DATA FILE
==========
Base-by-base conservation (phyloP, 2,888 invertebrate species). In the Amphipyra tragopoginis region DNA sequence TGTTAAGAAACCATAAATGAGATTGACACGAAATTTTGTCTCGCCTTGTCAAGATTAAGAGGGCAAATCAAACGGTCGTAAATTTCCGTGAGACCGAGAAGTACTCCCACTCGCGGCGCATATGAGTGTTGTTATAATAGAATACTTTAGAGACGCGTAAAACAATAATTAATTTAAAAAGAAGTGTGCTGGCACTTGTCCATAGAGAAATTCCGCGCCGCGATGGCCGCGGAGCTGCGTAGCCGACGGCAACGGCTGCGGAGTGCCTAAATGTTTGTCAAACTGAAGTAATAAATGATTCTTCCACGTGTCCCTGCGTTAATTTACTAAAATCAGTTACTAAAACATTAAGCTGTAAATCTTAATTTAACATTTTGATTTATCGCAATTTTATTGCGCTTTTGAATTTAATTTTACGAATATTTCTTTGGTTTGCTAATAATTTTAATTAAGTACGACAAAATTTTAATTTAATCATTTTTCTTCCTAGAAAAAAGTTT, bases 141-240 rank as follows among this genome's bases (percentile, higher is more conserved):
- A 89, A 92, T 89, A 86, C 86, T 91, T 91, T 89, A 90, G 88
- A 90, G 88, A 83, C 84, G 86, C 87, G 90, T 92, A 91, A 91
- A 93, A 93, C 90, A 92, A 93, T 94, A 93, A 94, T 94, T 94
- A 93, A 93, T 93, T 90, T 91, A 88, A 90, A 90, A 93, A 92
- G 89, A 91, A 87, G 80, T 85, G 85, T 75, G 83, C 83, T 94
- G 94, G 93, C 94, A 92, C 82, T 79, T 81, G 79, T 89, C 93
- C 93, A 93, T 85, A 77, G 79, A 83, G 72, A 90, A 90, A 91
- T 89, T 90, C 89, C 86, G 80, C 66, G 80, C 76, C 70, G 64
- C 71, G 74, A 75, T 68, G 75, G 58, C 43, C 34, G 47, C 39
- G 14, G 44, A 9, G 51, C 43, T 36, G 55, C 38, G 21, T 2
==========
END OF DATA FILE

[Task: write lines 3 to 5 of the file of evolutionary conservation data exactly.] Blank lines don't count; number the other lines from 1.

- A 90, G 88, A 83, C 84, G 86, C 87, G 90, T 92, A 91, A 91
- A 93, A 93, C 90, A 92, A 93, T 94, A 93, A 94, T 94, T 94
- A 93, A 93, T 93, T 90, T 91, A 88, A 90, A 90, A 93, A 92